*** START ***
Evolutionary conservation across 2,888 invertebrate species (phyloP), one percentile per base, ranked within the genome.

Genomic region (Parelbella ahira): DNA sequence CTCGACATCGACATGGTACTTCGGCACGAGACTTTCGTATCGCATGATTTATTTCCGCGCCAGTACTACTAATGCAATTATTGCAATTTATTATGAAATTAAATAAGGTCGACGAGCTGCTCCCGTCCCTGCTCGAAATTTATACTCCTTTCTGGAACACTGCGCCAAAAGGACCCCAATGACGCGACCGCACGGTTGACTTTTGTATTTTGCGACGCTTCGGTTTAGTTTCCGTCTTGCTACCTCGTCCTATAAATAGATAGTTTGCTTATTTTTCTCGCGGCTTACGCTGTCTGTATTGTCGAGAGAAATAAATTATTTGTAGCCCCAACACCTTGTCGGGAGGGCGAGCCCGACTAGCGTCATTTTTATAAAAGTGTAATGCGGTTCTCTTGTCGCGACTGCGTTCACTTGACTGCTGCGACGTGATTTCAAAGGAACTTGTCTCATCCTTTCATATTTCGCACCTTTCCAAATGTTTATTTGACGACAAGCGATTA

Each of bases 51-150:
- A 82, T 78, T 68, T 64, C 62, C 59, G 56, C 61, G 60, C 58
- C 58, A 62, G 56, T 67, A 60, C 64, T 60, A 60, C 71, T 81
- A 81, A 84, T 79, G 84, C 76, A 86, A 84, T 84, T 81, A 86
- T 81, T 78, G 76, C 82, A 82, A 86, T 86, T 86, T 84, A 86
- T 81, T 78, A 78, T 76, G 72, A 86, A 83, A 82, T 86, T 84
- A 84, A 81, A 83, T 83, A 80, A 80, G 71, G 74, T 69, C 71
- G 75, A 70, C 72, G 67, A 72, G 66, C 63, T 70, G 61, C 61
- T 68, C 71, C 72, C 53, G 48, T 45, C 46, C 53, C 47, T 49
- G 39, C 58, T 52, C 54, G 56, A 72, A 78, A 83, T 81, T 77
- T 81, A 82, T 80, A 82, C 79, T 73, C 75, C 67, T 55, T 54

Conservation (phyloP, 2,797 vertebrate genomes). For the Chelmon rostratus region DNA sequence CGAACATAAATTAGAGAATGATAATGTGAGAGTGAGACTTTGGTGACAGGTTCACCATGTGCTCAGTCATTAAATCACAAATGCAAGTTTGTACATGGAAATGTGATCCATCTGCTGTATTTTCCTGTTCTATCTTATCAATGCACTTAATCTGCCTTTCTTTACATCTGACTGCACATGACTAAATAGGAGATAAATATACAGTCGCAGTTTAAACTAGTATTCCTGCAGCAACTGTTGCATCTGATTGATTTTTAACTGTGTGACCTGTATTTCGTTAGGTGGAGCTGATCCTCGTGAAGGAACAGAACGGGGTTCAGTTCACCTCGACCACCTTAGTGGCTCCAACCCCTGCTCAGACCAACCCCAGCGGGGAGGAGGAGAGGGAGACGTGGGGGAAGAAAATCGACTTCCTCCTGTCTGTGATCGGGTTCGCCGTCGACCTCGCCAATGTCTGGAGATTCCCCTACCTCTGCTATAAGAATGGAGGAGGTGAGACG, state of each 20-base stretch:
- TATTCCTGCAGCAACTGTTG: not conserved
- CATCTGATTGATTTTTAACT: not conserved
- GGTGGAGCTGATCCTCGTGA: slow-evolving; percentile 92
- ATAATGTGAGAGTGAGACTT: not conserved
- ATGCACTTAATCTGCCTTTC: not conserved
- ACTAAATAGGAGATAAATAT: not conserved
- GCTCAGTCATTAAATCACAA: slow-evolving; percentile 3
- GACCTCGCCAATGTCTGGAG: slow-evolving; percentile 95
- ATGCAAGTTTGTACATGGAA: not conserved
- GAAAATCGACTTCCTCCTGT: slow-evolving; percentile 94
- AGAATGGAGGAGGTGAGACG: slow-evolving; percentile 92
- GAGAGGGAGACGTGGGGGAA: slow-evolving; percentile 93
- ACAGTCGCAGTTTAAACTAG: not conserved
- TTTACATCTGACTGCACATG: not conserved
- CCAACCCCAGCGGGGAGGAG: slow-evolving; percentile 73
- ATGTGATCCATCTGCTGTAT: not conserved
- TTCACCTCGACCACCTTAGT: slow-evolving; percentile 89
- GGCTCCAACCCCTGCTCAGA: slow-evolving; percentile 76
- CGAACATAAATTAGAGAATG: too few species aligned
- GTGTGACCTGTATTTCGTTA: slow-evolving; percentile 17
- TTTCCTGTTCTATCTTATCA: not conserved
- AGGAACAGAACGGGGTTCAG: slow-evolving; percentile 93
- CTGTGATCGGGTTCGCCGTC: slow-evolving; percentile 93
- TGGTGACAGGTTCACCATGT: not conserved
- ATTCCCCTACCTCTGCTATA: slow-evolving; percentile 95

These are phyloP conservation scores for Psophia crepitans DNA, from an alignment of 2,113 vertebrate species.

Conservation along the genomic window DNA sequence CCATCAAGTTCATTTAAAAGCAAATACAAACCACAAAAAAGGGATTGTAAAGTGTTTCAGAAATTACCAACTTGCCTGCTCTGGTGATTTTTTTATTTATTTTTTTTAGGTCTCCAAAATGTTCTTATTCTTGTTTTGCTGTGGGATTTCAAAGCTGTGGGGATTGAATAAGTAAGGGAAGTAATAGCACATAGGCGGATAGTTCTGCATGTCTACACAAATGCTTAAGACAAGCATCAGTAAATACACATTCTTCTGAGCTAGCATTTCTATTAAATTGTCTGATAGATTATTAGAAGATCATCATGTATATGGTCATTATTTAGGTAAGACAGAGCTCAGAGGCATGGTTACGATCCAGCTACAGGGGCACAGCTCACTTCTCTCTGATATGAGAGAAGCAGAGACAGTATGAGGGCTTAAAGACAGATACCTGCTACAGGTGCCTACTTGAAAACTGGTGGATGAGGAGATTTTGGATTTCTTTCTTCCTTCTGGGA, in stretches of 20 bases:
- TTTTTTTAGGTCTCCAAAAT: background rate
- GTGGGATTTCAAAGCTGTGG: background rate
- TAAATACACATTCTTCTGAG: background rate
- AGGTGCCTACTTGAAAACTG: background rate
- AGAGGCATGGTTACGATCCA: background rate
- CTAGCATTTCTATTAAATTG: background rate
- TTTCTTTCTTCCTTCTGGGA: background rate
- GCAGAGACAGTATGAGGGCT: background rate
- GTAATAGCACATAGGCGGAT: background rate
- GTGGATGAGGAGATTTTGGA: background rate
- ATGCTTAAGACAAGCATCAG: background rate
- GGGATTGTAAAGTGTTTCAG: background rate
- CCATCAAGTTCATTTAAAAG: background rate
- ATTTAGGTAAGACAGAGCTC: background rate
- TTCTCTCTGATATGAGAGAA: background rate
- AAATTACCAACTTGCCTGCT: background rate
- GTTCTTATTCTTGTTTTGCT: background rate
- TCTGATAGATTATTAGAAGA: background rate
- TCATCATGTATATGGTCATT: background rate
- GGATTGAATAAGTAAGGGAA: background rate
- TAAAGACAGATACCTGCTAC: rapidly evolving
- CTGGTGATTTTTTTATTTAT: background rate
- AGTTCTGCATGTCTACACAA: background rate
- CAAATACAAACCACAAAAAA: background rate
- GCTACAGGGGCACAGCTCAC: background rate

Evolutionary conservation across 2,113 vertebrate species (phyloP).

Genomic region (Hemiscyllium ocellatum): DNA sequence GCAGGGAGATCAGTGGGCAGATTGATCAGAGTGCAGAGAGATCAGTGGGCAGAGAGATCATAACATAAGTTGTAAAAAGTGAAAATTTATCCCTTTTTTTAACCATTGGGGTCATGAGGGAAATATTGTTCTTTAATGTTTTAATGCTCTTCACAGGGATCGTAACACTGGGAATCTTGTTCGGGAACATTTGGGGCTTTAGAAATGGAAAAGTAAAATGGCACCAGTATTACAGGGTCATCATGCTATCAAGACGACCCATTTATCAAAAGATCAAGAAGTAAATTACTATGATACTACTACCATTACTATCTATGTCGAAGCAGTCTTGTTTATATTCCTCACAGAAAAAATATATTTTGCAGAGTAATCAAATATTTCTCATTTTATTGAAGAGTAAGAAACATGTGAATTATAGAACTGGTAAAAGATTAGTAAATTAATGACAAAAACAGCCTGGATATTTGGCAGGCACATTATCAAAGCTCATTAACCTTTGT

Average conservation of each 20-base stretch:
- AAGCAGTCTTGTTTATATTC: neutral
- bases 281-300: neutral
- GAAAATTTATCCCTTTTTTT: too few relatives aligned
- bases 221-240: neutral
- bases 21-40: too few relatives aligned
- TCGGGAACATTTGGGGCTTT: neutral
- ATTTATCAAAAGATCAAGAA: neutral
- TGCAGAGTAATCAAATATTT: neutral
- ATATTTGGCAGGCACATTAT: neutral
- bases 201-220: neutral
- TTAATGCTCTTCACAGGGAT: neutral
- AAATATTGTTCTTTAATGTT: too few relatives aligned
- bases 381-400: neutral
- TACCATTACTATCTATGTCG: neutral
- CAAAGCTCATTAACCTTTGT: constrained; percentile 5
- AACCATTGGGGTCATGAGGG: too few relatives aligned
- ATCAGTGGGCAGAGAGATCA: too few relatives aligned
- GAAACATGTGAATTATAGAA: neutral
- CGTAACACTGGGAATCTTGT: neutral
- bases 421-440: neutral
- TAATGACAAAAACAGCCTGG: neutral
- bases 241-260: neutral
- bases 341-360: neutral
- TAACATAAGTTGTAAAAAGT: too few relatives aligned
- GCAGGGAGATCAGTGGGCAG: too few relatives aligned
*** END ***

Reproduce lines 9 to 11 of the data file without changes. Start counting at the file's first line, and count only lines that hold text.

- A 84, A 81, A 83, T 83, A 80, A 80, G 71, G 74, T 69, C 71
- G 75, A 70, C 72, G 67, A 72, G 66, C 63, T 70, G 61, C 61
- T 68, C 71, C 72, C 53, G 48, T 45, C 46, C 53, C 47, T 49